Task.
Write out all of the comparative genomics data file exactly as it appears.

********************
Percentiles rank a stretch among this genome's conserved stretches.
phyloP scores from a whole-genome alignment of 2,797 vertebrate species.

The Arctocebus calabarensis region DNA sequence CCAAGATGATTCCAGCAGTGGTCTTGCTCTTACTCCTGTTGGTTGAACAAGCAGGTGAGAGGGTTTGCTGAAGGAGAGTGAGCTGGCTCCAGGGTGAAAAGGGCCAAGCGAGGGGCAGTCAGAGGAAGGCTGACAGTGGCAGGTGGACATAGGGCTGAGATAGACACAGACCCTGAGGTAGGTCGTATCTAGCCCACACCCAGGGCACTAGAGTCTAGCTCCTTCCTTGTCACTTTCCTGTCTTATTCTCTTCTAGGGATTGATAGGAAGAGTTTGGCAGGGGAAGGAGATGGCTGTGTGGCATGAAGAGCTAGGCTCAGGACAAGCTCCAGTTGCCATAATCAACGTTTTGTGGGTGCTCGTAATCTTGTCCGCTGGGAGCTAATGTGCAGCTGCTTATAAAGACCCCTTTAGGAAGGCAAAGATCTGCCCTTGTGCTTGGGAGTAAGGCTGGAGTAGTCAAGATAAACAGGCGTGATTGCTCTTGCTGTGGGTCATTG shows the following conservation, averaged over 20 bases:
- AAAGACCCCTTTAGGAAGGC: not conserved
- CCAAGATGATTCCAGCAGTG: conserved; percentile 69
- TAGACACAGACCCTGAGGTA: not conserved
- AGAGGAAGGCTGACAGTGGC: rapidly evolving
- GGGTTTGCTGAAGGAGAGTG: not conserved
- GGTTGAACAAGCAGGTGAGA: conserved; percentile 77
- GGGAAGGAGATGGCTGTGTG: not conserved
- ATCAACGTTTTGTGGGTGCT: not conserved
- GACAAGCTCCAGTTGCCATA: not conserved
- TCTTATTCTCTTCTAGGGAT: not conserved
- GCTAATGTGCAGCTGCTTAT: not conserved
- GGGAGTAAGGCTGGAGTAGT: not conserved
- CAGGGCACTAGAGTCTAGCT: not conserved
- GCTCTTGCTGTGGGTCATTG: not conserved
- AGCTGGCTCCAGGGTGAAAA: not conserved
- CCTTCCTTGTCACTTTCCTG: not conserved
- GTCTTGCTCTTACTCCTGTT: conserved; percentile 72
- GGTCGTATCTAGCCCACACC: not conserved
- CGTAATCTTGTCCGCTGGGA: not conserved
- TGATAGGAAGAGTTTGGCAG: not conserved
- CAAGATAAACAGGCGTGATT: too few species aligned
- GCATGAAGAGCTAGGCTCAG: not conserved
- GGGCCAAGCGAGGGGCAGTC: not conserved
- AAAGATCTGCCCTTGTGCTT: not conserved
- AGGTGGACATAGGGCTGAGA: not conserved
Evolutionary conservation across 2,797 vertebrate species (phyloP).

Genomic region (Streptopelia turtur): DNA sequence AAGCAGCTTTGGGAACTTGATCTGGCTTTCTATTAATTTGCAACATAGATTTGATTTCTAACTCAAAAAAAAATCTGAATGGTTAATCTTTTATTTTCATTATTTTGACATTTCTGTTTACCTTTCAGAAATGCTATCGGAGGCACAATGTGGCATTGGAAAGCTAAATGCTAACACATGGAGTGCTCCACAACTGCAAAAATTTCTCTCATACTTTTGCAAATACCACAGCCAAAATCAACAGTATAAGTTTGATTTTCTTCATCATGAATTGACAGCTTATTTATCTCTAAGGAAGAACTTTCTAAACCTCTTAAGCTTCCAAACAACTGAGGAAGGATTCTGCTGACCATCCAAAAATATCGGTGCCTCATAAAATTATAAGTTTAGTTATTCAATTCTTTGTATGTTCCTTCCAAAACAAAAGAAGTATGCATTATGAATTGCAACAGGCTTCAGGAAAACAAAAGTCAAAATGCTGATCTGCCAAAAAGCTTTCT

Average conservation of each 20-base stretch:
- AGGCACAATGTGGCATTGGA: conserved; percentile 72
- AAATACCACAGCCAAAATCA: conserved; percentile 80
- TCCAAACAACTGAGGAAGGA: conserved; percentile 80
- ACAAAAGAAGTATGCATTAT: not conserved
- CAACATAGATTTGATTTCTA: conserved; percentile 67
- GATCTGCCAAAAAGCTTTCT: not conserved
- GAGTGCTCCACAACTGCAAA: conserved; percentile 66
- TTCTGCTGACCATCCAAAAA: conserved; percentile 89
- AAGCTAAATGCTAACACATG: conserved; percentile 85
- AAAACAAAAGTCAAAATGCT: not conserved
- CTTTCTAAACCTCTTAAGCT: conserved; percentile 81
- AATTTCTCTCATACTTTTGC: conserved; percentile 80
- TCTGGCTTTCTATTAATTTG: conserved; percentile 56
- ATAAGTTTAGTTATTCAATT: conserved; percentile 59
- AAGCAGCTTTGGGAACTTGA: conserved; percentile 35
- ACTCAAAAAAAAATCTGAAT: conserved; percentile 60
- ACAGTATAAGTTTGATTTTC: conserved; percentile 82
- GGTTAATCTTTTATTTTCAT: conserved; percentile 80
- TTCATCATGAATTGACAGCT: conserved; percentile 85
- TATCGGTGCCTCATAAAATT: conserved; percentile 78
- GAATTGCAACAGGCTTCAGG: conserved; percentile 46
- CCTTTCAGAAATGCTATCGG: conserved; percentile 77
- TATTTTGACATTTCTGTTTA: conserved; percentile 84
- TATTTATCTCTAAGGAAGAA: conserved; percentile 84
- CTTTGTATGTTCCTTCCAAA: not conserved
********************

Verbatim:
Percentiles rank a stretch among this genome's conserved stretches.
phyloP scores from a whole-genome alignment of 2,797 vertebrate species.

The Arctocebus calabarensis region DNA sequence CCAAGATGATTCCAGCAGTGGTCTTGCTCTTACTCCTGTTGGTTGAACAAGCAGGTGAGAGGGTTTGCTGAAGGAGAGTGAGCTGGCTCCAGGGTGAAAAGGGCCAAGCGAGGGGCAGTCAGAGGAAGGCTGACAGTGGCAGGTGGACATAGGGCTGAGATAGACACAGACCCTGAGGTAGGTCGTATCTAGCCCACACCCAGGGCACTAGAGTCTAGCTCCTTCCTTGTCACTTTCCTGTCTTATTCTCTTCTAGGGATTGATAGGAAGAGTTTGGCAGGGGAAGGAGATGGCTGTGTGGCATGAAGAGCTAGGCTCAGGACAAGCTCCAGTTGCCATAATCAACGTTTTGTGGGTGCTCGTAATCTTGTCCGCTGGGAGCTAATGTGCAGCTGCTTATAAAGACCCCTTTAGGAAGGCAAAGATCTGCCCTTGTGCTTGGGAGTAAGGCTGGAGTAGTCAAGATAAACAGGCGTGATTGCTCTTGCTGTGGGTCATTG shows the following conservation, averaged over 20 bases:
- AAAGACCCCTTTAGGAAGGC: not conserved
- CCAAGATGATTCCAGCAGTG: conserved; percentile 69
- TAGACACAGACCCTGAGGTA: not conserved
- AGAGGAAGGCTGACAGTGGC: rapidly evolving
- GGGTTTGCTGAAGGAGAGTG: not conserved
- GGTTGAACAAGCAGGTGAGA: conserved; percentile 77
- GGGAAGGAGATGGCTGTGTG: not conserved
- ATCAACGTTTTGTGGGTGCT: not conserved
- GACAAGCTCCAGTTGCCATA: not conserved
- TCTTATTCTCTTCTAGGGAT: not conserved
- GCTAATGTGCAGCTGCTTAT: not conserved
- GGGAGTAAGGCTGGAGTAGT: not conserved
- CAGGGCACTAGAGTCTAGCT: not conserved
- GCTCTTGCTGTGGGTCATTG: not conserved
- AGCTGGCTCCAGGGTGAAAA: not conserved
- CCTTCCTTGTCACTTTCCTG: not conserved
- GTCTTGCTCTTACTCCTGTT: conserved; percentile 72
- GGTCGTATCTAGCCCACACC: not conserved
- CGTAATCTTGTCCGCTGGGA: not conserved
- TGATAGGAAGAGTTTGGCAG: not conserved
- CAAGATAAACAGGCGTGATT: too few species aligned
- GCATGAAGAGCTAGGCTCAG: not conserved
- GGGCCAAGCGAGGGGCAGTC: not conserved
- AAAGATCTGCCCTTGTGCTT: not conserved
- AGGTGGACATAGGGCTGAGA: not conserved
Evolutionary conservation across 2,797 vertebrate species (phyloP).

Genomic region (Streptopelia turtur): DNA sequence AAGCAGCTTTGGGAACTTGATCTGGCTTTCTATTAATTTGCAACATAGATTTGATTTCTAACTCAAAAAAAAATCTGAATGGTTAATCTTTTATTTTCATTATTTTGACATTTCTGTTTACCTTTCAGAAATGCTATCGGAGGCACAATGTGGCATTGGAAAGCTAAATGCTAACACATGGAGTGCTCCACAACTGCAAAAATTTCTCTCATACTTTTGCAAATACCACAGCCAAAATCAACAGTATAAGTTTGATTTTCTTCATCATGAATTGACAGCTTATTTATCTCTAAGGAAGAACTTTCTAAACCTCTTAAGCTTCCAAACAACTGAGGAAGGATTCTGCTGACCATCCAAAAATATCGGTGCCTCATAAAATTATAAGTTTAGTTATTCAATTCTTTGTATGTTCCTTCCAAAACAAAAGAAGTATGCATTATGAATTGCAACAGGCTTCAGGAAAACAAAAGTCAAAATGCTGATCTGCCAAAAAGCTTTCT

Average conservation of each 20-base stretch:
- AGGCACAATGTGGCATTGGA: conserved; percentile 72
- AAATACCACAGCCAAAATCA: conserved; percentile 80
- TCCAAACAACTGAGGAAGGA: conserved; percentile 80
- ACAAAAGAAGTATGCATTAT: not conserved
- CAACATAGATTTGATTTCTA: conserved; percentile 67
- GATCTGCCAAAAAGCTTTCT: not conserved
- GAGTGCTCCACAACTGCAAA: conserved; percentile 66
- TTCTGCTGACCATCCAAAAA: conserved; percentile 89
- AAGCTAAATGCTAACACATG: conserved; percentile 85
- AAAACAAAAGTCAAAATGCT: not conserved
- CTTTCTAAACCTCTTAAGCT: conserved; percentile 81
- AATTTCTCTCATACTTTTGC: conserved; percentile 80
- TCTGGCTTTCTATTAATTTG: conserved; percentile 56
- ATAAGTTTAGTTATTCAATT: conserved; percentile 59
- AAGCAGCTTTGGGAACTTGA: conserved; percentile 35
- ACTCAAAAAAAAATCTGAAT: conserved; percentile 60
- ACAGTATAAGTTTGATTTTC: conserved; percentile 82
- GGTTAATCTTTTATTTTCAT: conserved; percentile 80
- TTCATCATGAATTGACAGCT: conserved; percentile 85
- TATCGGTGCCTCATAAAATT: conserved; percentile 78
- GAATTGCAACAGGCTTCAGG: conserved; percentile 46
- CCTTTCAGAAATGCTATCGG: conserved; percentile 77
- TATTTTGACATTTCTGTTTA: conserved; percentile 84
- TATTTATCTCTAAGGAAGAA: conserved; percentile 84
- CTTTGTATGTTCCTTCCAAA: not conserved